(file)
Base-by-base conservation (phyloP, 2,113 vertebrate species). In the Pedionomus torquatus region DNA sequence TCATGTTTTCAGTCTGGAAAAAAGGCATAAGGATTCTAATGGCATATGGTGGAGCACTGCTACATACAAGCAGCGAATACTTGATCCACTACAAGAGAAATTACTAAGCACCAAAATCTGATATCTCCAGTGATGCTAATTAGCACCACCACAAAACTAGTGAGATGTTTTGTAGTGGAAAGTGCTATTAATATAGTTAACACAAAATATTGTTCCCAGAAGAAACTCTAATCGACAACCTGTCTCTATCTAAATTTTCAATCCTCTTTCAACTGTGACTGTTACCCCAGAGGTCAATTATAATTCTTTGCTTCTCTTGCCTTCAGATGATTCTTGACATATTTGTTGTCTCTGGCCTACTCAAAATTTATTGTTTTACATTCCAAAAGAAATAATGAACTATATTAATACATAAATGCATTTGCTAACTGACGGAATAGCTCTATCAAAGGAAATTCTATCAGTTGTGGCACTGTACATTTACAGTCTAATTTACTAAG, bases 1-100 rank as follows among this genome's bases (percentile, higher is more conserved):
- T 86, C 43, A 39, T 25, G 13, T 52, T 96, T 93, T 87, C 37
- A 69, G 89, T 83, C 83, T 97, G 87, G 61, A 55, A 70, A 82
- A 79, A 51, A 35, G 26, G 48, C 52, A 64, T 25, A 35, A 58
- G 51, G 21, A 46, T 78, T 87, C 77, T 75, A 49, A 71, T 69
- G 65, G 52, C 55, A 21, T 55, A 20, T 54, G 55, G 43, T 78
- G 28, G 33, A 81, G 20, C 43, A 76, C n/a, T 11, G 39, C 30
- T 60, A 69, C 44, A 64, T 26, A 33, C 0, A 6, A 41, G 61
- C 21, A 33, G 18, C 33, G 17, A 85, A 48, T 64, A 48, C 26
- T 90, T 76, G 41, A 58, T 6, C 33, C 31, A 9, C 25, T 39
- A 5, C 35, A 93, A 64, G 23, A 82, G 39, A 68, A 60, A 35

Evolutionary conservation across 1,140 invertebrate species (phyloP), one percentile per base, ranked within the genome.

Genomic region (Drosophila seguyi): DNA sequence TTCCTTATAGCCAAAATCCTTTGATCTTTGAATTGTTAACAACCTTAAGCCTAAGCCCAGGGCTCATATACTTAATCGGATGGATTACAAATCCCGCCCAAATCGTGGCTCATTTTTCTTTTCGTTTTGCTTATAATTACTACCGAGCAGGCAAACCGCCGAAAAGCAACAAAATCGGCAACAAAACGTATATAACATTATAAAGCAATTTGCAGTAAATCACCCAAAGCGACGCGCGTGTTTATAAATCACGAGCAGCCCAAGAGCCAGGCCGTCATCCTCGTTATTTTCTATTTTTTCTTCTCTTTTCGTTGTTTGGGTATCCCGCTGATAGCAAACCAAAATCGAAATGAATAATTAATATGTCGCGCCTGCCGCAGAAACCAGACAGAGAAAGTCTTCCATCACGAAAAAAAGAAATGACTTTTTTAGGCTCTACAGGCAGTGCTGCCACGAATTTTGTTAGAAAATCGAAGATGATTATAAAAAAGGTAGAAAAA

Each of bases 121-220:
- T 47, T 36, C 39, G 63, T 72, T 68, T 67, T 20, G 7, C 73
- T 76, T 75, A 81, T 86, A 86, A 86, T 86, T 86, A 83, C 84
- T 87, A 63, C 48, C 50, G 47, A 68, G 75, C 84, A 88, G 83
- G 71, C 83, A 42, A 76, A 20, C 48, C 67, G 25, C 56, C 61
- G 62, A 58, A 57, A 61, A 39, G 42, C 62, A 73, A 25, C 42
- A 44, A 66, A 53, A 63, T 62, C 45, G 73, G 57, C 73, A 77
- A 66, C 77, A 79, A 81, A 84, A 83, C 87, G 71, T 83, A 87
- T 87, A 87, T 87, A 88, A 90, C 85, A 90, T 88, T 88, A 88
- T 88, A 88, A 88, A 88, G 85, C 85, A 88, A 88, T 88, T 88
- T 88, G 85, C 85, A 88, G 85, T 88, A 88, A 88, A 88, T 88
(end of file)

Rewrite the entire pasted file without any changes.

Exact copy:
Base-by-base conservation (phyloP, 2,113 vertebrate species). In the Pedionomus torquatus region DNA sequence TCATGTTTTCAGTCTGGAAAAAAGGCATAAGGATTCTAATGGCATATGGTGGAGCACTGCTACATACAAGCAGCGAATACTTGATCCACTACAAGAGAAATTACTAAGCACCAAAATCTGATATCTCCAGTGATGCTAATTAGCACCACCACAAAACTAGTGAGATGTTTTGTAGTGGAAAGTGCTATTAATATAGTTAACACAAAATATTGTTCCCAGAAGAAACTCTAATCGACAACCTGTCTCTATCTAAATTTTCAATCCTCTTTCAACTGTGACTGTTACCCCAGAGGTCAATTATAATTCTTTGCTTCTCTTGCCTTCAGATGATTCTTGACATATTTGTTGTCTCTGGCCTACTCAAAATTTATTGTTTTACATTCCAAAAGAAATAATGAACTATATTAATACATAAATGCATTTGCTAACTGACGGAATAGCTCTATCAAAGGAAATTCTATCAGTTGTGGCACTGTACATTTACAGTCTAATTTACTAAG, bases 1-100 rank as follows among this genome's bases (percentile, higher is more conserved):
- T 86, C 43, A 39, T 25, G 13, T 52, T 96, T 93, T 87, C 37
- A 69, G 89, T 83, C 83, T 97, G 87, G 61, A 55, A 70, A 82
- A 79, A 51, A 35, G 26, G 48, C 52, A 64, T 25, A 35, A 58
- G 51, G 21, A 46, T 78, T 87, C 77, T 75, A 49, A 71, T 69
- G 65, G 52, C 55, A 21, T 55, A 20, T 54, G 55, G 43, T 78
- G 28, G 33, A 81, G 20, C 43, A 76, C n/a, T 11, G 39, C 30
- T 60, A 69, C 44, A 64, T 26, A 33, C 0, A 6, A 41, G 61
- C 21, A 33, G 18, C 33, G 17, A 85, A 48, T 64, A 48, C 26
- T 90, T 76, G 41, A 58, T 6, C 33, C 31, A 9, C 25, T 39
- A 5, C 35, A 93, A 64, G 23, A 82, G 39, A 68, A 60, A 35

Evolutionary conservation across 1,140 invertebrate species (phyloP), one percentile per base, ranked within the genome.

Genomic region (Drosophila seguyi): DNA sequence TTCCTTATAGCCAAAATCCTTTGATCTTTGAATTGTTAACAACCTTAAGCCTAAGCCCAGGGCTCATATACTTAATCGGATGGATTACAAATCCCGCCCAAATCGTGGCTCATTTTTCTTTTCGTTTTGCTTATAATTACTACCGAGCAGGCAAACCGCCGAAAAGCAACAAAATCGGCAACAAAACGTATATAACATTATAAAGCAATTTGCAGTAAATCACCCAAAGCGACGCGCGTGTTTATAAATCACGAGCAGCCCAAGAGCCAGGCCGTCATCCTCGTTATTTTCTATTTTTTCTTCTCTTTTCGTTGTTTGGGTATCCCGCTGATAGCAAACCAAAATCGAAATGAATAATTAATATGTCGCGCCTGCCGCAGAAACCAGACAGAGAAAGTCTTCCATCACGAAAAAAAGAAATGACTTTTTTAGGCTCTACAGGCAGTGCTGCCACGAATTTTGTTAGAAAATCGAAGATGATTATAAAAAAGGTAGAAAAA

Each of bases 121-220:
- T 47, T 36, C 39, G 63, T 72, T 68, T 67, T 20, G 7, C 73
- T 76, T 75, A 81, T 86, A 86, A 86, T 86, T 86, A 83, C 84
- T 87, A 63, C 48, C 50, G 47, A 68, G 75, C 84, A 88, G 83
- G 71, C 83, A 42, A 76, A 20, C 48, C 67, G 25, C 56, C 61
- G 62, A 58, A 57, A 61, A 39, G 42, C 62, A 73, A 25, C 42
- A 44, A 66, A 53, A 63, T 62, C 45, G 73, G 57, C 73, A 77
- A 66, C 77, A 79, A 81, A 84, A 83, C 87, G 71, T 83, A 87
- T 87, A 87, T 87, A 88, A 90, C 85, A 90, T 88, T 88, A 88
- T 88, A 88, A 88, A 88, G 85, C 85, A 88, A 88, T 88, T 88
- T 88, G 85, C 85, A 88, G 85, T 88, A 88, A 88, A 88, T 88